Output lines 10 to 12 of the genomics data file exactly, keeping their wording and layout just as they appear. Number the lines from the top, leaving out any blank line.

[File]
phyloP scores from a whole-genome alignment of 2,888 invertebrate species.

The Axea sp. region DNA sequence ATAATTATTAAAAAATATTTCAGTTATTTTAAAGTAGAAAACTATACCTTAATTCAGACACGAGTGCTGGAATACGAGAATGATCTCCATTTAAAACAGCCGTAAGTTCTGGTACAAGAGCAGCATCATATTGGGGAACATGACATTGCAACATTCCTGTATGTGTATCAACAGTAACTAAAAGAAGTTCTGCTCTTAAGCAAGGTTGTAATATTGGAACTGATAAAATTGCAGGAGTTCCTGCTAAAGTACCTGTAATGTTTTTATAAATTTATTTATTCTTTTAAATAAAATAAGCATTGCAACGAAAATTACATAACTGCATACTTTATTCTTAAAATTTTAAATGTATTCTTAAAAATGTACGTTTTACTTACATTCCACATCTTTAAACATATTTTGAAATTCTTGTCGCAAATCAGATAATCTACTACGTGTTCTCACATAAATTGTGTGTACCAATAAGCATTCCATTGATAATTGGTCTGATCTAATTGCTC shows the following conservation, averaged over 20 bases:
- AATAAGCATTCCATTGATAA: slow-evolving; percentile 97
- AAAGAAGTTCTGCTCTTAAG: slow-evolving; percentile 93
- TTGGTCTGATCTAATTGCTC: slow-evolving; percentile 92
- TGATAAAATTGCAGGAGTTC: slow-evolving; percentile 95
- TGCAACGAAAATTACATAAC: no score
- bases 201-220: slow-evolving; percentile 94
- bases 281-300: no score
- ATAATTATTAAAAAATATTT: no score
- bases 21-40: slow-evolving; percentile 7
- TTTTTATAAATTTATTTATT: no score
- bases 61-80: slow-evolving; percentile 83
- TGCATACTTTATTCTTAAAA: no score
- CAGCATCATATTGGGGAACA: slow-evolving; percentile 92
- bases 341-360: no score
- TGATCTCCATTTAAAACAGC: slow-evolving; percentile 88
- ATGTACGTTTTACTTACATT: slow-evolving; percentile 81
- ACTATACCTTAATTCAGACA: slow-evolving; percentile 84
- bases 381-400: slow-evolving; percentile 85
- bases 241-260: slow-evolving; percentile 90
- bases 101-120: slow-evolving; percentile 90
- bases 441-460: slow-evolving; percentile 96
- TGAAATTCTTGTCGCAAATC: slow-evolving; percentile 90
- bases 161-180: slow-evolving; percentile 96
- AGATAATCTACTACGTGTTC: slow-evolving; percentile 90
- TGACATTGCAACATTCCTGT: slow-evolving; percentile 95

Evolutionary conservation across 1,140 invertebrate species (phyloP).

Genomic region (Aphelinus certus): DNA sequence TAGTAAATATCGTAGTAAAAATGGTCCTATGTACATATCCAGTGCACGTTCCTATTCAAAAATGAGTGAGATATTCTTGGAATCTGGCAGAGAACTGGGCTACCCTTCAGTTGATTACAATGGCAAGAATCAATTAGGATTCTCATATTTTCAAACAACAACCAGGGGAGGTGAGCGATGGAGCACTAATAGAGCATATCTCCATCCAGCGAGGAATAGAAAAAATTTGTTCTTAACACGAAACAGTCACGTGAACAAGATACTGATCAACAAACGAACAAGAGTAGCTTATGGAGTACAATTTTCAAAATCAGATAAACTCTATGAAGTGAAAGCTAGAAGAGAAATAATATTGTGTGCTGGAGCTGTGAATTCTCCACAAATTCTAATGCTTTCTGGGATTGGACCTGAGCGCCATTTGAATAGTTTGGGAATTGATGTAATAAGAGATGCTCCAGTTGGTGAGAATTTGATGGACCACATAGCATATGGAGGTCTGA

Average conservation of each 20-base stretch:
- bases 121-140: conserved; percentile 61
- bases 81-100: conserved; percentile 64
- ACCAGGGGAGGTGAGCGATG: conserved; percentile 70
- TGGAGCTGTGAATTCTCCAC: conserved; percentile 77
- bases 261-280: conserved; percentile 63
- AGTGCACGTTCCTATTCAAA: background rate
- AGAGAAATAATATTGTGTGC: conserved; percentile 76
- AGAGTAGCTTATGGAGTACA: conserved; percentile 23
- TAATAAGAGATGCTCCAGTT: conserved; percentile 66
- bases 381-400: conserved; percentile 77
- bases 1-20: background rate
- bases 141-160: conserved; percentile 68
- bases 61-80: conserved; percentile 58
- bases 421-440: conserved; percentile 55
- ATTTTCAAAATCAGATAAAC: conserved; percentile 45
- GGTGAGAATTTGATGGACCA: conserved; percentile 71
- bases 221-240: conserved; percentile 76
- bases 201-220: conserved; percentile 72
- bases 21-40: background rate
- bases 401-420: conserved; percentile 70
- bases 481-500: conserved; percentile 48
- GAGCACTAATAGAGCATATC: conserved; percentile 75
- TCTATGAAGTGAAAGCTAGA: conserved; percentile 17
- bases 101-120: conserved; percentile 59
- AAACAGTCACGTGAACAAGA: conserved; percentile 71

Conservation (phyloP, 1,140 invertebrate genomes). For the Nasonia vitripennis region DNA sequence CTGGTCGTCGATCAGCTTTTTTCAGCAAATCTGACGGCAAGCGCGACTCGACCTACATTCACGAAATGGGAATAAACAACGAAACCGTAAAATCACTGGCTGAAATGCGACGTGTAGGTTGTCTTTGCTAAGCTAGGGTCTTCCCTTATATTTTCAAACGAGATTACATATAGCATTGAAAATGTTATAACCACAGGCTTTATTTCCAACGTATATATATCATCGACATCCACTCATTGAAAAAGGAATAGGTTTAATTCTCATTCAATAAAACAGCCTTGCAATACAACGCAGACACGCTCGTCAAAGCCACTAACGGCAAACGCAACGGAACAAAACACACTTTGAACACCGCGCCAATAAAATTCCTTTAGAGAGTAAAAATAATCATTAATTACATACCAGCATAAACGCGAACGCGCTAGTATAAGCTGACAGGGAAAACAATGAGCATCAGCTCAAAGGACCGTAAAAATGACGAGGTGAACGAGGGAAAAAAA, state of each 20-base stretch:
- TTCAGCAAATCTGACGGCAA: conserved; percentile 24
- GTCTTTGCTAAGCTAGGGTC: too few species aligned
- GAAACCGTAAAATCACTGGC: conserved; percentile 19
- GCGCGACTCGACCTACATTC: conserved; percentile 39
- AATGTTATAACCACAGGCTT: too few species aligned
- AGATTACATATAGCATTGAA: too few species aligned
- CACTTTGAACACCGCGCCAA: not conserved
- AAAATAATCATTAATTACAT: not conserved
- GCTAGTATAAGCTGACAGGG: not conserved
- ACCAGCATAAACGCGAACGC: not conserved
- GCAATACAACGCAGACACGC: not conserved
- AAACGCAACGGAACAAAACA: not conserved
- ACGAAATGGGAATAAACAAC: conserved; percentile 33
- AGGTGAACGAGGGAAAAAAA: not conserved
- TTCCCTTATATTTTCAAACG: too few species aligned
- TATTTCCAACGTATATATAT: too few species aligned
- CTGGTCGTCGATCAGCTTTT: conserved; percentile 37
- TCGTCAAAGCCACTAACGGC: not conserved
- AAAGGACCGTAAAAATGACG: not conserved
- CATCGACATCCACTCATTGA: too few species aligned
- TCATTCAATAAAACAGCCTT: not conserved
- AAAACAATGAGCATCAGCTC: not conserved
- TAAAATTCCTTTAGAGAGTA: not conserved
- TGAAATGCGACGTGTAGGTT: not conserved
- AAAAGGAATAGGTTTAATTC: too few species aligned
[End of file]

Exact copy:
- ATAATTATTAAAAAATATTT: no score
- bases 21-40: slow-evolving; percentile 7
- TTTTTATAAATTTATTTATT: no score